LOUISVILLE, Ky.—The barricades are down, the motorcade is gone, the traffic gridlock is over and Air Force One has roared off into the sunset.
President Bush rolled in and out of here Thursday as part of his administration's 60-events-in-60-days Social Security tour, hoping to sell his vision of a transformed national retirement system to a skeptical Kentucky public.
He spoke for less than an hour to a mostly friendly crowd of 2,000 in a performing-arts center, touting his idea of allowing citizens to divert part of their Social Security taxes into new private investment accounts.
Bush is banking heavily on town-hall meetings like this to rescue his top second-term domestic priority. Polls show the public at large is increasingly skeptical of his proposal, but what about people in Louisville after Bush made his spiel in person? The answer appears mixed.
Just by showing up, Bush generated extensive—and mostly positive—local media coverage for his Social Security agenda. That was no small feat at a time when this basketball-crazed city is gripped by NCAA March Madness and fascinated by the latest turns in a bizarre, four-year-old case involving an Indiana state trooper and the murder of his family.
Media attention is one thing, however, and impact on individuals another. The day before Bush arrived, many Louisville residents who were asked at random said they didn't even know he was coming. Those who attended had to get tickets through local Republican officials. Most who paid attention said his short talk either reaffirmed what they felt about his plan or raised more questions than it answered.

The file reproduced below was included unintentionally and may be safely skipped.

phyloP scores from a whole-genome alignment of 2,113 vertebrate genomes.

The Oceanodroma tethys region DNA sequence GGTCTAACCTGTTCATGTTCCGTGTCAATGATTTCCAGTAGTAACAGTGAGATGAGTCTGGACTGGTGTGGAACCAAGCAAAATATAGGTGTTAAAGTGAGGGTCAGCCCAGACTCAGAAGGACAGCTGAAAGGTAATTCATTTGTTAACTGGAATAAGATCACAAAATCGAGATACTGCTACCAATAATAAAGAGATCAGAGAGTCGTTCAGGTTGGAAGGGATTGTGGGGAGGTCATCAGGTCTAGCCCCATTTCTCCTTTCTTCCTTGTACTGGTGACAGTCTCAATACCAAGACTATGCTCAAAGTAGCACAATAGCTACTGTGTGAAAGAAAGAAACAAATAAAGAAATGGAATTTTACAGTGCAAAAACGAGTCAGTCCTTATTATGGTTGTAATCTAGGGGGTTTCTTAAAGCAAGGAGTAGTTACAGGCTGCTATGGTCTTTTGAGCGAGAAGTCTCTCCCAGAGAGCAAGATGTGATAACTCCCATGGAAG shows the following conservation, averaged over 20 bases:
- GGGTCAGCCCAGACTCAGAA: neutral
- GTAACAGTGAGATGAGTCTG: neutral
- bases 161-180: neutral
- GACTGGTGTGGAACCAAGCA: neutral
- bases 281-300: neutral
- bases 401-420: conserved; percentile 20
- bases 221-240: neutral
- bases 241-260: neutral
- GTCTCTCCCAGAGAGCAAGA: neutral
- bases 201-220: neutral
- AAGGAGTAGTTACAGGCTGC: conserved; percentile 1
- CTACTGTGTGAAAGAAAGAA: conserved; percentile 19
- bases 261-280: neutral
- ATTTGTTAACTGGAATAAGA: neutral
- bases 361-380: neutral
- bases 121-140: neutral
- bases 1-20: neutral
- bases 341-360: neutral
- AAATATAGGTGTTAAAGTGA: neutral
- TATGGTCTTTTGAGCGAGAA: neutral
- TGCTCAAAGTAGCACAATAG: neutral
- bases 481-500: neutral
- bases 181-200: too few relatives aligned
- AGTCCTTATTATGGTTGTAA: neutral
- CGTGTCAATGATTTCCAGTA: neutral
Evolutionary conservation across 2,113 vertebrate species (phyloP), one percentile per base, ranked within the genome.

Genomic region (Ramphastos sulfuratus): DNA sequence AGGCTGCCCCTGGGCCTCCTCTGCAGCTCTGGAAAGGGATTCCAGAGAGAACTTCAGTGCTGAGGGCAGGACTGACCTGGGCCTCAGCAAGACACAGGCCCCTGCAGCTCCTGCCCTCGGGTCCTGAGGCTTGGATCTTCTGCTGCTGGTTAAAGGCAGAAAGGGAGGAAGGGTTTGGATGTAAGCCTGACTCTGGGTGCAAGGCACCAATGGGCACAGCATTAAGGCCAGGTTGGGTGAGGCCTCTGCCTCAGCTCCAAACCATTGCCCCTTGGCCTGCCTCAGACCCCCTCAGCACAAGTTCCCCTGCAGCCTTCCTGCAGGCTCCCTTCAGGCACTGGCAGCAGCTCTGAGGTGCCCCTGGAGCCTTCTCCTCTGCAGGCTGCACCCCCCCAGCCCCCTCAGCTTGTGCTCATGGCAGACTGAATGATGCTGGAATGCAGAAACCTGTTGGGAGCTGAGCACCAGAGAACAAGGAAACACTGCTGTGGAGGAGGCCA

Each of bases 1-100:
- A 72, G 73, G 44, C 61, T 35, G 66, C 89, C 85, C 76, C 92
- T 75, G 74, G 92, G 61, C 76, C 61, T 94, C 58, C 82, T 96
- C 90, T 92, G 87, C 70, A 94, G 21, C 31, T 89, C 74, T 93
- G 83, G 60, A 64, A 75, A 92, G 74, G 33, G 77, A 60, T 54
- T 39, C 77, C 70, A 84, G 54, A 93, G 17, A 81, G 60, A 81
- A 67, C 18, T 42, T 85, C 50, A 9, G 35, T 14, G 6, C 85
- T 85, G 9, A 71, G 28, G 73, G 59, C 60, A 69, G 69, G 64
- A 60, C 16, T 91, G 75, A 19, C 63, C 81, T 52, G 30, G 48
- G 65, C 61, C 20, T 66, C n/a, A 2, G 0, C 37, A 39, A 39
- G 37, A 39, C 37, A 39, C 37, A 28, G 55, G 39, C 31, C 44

"It certainly brought a lot of attention to it," said Paul Weber, a University of Louisville political science professor. "Will it fire up his supporters? Yes. Will it change minds? I don't think so."
Bush faces a daunting task in selling his plan in Kentucky, like the rest of the country. A Bluegrass poll last month revealed that 49 percent of Kentuckians disapprove of Bush's handling of Social Security. Forty-two percent said Social Security works well, 32 percent said the system needs major changes and 17 percent said it needs an overhaul.
Some people, such as Travis Berkley, said they hadn't focused on Social Security until Bush's visit.
"Social Security isn't an everyday topic at work. We pretend it doesn't even exist," said Berkley, a 23-year-old bank credit manager.
But after sitting in the second row at the town hall and shaking Bush's hand afterward, Berkeley said the event was an eye-opener that made him think.
"He presented one possibility and said other people have brought stuff to the table. I want to hear more," he said. "I want to see it all on paper."
Bush supporters used his visit to educate the uninitiated and rev up interest among the Republican base. The local Republican Party held a public meeting the night before that attracted press attention.
The Spalding Group, a firm that makes campaign materials exclusively for Republicans, took out a full-page ad in The Louisville Courier-Journal the day of Bush's visit. It offered free yard signs and bumper stickers that read "Act Now, Strengthen Social Security, Support President Bush!" to anyone wanting one.